EU presidency: Ambitious Belgium has to deal with reality

"Protecting citizens, strengthening the economy, preparing for the future": this is the slogan of the Belgian EU presidency for the coming six months. The high ambitions are in contrast with the reality of the short term. For the challenges in the longer term, ambition is more welcome.

Governments of Europhile countries are always full of ambition when they take over the EU presidency. They promise they will steer the EU agenda in the direction the people want. In reality, "EU presidents" are not that powerful and mostly have to deal with what’s already on the table.

In the short term, there’s not much on the table. In less than six months, there will be European elections and all political mandates come to an end. This means the main legislative work has been done, and now only needs completion. Some 150 legal texts are still being worked on. The most visible ones are those related to the new migration pact that was concluded between EU institutions mid-December.

Fair competition

A major ambition of the Belgian presidency is for the medium term: strengthening the economy. The federal and the Flemish government both want to monitor the competitiveness of the EU companies. With high subsidies for companies in the US and China, at a time when countries are prioritising their own national economic interest, the EU has to find a response.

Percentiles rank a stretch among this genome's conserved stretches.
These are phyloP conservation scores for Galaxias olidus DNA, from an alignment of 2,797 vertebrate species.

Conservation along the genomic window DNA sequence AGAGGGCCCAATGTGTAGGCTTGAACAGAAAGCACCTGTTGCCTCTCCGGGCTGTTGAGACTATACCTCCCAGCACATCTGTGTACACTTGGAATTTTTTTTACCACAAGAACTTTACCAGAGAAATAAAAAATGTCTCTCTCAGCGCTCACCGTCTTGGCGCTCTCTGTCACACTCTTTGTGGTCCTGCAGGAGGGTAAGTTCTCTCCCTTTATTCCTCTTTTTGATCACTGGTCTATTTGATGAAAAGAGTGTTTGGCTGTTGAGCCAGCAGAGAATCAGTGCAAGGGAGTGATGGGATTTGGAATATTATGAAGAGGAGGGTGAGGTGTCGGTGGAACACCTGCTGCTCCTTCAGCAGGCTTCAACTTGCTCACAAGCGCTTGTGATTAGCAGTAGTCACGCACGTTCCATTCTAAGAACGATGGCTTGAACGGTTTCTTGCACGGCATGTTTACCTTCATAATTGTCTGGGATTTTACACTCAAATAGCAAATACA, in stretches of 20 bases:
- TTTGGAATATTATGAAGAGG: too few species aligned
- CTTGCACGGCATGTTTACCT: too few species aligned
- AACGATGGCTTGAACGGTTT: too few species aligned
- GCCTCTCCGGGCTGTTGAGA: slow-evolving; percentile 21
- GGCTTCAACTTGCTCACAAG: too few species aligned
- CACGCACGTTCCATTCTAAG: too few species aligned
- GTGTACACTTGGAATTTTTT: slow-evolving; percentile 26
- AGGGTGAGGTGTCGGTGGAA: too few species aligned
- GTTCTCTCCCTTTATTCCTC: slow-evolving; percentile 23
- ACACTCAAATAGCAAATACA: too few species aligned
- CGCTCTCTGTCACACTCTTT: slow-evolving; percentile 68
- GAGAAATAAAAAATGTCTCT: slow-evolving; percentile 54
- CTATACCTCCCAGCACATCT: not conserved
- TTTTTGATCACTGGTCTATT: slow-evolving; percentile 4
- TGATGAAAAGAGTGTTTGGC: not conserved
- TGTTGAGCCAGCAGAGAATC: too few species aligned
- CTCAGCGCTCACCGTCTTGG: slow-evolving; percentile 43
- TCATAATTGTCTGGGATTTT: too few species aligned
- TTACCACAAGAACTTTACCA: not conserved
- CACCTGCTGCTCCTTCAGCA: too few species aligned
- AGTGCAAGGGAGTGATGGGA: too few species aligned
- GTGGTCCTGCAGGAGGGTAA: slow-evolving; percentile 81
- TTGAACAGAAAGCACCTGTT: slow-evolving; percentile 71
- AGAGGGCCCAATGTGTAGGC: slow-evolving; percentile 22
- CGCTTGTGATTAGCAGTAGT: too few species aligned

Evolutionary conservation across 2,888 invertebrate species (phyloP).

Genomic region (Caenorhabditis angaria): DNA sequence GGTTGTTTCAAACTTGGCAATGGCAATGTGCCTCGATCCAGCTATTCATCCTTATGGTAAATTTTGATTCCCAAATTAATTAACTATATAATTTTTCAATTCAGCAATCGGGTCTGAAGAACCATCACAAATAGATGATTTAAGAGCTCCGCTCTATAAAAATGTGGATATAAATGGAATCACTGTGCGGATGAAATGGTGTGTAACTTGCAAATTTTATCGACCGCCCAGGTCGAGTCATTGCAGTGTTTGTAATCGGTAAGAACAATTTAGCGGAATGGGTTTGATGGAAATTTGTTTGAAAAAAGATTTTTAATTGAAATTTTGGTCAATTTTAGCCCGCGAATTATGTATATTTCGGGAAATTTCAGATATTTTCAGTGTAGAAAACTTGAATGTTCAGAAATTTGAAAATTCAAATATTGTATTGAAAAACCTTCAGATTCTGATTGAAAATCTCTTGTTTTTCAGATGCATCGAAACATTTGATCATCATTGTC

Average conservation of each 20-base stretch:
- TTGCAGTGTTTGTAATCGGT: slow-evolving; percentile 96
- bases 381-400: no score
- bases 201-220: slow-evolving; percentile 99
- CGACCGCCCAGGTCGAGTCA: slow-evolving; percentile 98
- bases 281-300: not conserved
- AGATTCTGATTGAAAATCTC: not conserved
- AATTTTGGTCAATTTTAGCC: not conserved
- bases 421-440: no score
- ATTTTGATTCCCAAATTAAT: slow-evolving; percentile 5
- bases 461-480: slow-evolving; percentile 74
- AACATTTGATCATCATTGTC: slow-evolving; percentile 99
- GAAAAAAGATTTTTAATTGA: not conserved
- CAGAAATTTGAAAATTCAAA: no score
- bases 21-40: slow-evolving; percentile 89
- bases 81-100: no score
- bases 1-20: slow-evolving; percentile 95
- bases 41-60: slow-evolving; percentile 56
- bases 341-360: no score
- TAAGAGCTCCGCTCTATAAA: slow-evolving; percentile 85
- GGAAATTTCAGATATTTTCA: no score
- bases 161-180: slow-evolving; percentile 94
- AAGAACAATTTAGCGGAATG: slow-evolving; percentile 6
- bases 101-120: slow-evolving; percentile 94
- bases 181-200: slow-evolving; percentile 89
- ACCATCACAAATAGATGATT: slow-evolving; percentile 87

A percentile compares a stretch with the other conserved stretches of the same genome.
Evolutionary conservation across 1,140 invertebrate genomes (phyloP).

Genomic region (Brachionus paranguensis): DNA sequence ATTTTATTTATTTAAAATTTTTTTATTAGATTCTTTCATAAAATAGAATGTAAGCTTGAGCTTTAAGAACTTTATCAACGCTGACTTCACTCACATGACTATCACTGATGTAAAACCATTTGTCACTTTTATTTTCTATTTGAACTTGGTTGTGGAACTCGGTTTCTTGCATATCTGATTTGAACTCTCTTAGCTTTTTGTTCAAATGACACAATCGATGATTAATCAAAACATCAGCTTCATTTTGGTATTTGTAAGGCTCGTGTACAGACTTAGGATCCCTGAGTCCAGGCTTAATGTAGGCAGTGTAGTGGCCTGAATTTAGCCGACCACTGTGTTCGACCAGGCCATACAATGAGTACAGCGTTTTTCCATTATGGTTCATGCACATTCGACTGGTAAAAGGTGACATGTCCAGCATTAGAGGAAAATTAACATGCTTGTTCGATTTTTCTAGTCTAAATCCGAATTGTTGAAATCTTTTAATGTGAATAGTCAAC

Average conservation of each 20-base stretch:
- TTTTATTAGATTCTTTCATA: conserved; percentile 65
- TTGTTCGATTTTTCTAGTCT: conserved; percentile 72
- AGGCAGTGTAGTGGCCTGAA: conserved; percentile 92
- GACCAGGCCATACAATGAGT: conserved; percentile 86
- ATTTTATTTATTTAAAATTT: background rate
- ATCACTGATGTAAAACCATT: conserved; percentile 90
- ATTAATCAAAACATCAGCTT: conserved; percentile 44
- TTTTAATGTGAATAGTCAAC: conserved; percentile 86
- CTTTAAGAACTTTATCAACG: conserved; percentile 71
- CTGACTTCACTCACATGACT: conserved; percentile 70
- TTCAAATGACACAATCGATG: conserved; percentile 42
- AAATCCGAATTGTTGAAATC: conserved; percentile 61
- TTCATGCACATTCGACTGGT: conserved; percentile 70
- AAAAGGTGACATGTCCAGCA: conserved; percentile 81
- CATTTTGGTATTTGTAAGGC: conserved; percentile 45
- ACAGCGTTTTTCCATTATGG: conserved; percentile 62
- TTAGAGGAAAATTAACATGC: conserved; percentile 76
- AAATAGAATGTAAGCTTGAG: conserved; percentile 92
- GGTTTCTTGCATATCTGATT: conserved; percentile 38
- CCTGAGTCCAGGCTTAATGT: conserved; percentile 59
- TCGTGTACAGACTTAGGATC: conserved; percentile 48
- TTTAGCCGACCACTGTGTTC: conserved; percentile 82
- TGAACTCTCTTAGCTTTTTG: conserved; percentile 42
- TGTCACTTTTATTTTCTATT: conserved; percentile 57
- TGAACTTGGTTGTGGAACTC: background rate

As a small country Belgium wants to be sure that response comes from the EU level. With national responses, larger, richer countries like Germany would have a unfair advantage.

And then there’s the longer term that has to be prepared today: enlargement and its financial consequences. Around Schuman, there’s a general feeling that an ambitious enlargement, with Ukraine among others, is necessary, but for now nobody knows how to reshuffle voting procedures and finances to ensure this larger union is efficient.

Besides the planned agenda points, there are what Harold Macmillan called "events, my dear boy, events". How will events in, for example, Ukraine and Gaza affect the world? Geopolitical events are not the competence of the Belgian presidency but they can affect the work being done in the Council.

Who will be what?

And last but not least, there’s the matter of nominations. Who will succeed Charles Michel as president of the Council? Will Ursula von der Leyen stay, or leave for NATO? How will political parties try to gain power in the Parliament, Council and Commission? The pieces of that puzzle will only fall into place in the second semester, but ambitious politicians know they have to be prepared. Mediation will be necessary ​ now.

After Belgium's presidency ends comes Hungary's turn. It's highly likely that many in the EU institutions will use the coming six months to limit the damage that prime minister Viktor Orban could inflict in the six months that follow.


Alexander De Croo, Ursula von der Leyen and Charles Michel ©BELGA PHOTO HATIM KAGHAT

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